German Shorthaired Pointer

German Shorthaired Pointer Overview

In the effort to create an all-purpose hunting dog, the German Shorthaired Pointer was created as a combination of Bird Dog and English Pointers. The breed was originally shorter and had a stockier body, but inclusion of pointer breeds changed the German Shorthair into what it is now, a dog that excels both on land and in water.

German Shorthaired Pointer Characteristics

The characteristic traits of the German Shorthaired Pointer include its docked tail and liver spotted body coloration. Other colors may exist and natural tails are becoming more common as owners move away from docking. Hunting stock dogs still maintain the docked tail to prevent it from catching and breaking when out in the fields.

German Shorthaired Pointer Temperament

German Shorthaired Pointers are happy, friendly dogs. They do well in families, especially with children. They are eager to please and happy to do just about any task, as long as it is with their favorite people. As puppies, they may be more active, but will calm with proper training and patience.

German Shorthaired Pointer Care

12 to 15 years is the average lifespan of a German Shorthaired Pointer, slightly aboveaverage for breeds their size. They have a few common genetic disorders including epilepsy, dip dysplasia and Von Willebrand’s disease, a bleeding order. Like other large breeds, they can be prone to bloat or Gastric Dilation and Volvulus (GDV) as well as eye and ear infections.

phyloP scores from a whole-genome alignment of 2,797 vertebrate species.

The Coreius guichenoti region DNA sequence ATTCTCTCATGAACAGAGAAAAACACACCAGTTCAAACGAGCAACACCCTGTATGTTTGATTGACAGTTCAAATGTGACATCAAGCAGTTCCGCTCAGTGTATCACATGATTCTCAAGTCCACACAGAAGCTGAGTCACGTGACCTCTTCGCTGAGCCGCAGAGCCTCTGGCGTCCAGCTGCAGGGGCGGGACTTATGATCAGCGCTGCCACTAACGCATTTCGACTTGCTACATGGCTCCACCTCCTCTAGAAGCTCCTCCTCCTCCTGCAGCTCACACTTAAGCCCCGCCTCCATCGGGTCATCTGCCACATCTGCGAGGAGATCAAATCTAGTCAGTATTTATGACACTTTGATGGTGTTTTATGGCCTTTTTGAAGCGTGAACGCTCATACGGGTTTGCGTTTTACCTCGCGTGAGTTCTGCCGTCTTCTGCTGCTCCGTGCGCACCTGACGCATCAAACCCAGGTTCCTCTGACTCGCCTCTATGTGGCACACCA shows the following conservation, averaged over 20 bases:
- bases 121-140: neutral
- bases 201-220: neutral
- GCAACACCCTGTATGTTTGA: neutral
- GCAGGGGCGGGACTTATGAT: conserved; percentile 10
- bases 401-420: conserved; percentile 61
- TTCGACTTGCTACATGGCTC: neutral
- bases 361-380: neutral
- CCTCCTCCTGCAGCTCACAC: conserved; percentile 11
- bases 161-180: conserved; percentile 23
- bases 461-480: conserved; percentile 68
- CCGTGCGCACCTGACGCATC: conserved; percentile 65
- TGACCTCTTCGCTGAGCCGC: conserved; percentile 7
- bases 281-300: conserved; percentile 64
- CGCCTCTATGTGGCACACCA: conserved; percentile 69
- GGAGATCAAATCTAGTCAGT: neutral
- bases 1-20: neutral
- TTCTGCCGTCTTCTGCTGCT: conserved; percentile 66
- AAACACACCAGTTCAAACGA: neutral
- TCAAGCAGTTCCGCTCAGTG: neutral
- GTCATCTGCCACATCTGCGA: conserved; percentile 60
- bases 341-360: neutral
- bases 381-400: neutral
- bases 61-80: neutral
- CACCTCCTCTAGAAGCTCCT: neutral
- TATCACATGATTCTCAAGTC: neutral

German Shorthaired Pointer Coat

The short coat of the German Shorthaired Pointer is very easy to maintain. Regular brushing or rubdowns with a glove will help remove dead hair and decrease shedding. Proper grooming will also keep the skin under the Shorthair’s short coat dandruff free. German Shorthairs are also prone to ear infections due to their dropped ears, so regular cleaning and inspection is wise.

German Shorthaired Pointer Training

German Shorthair Pointers are happy and eager to please, making them relatively easy to train. However, he may quickly lose interest, especially as a puppy with a shorter attention span. Keeping training interesting to him and allowing him to please his owner are key to training him.

German Shorthaired Pointer Activity

German Shorthairs are a very active breed and need large amounts of exercise. This can be done in traditional roles such as field and hunting trials, or with long runs and hikes. Simple short walks will not be enough to let all the energy inside be worked on.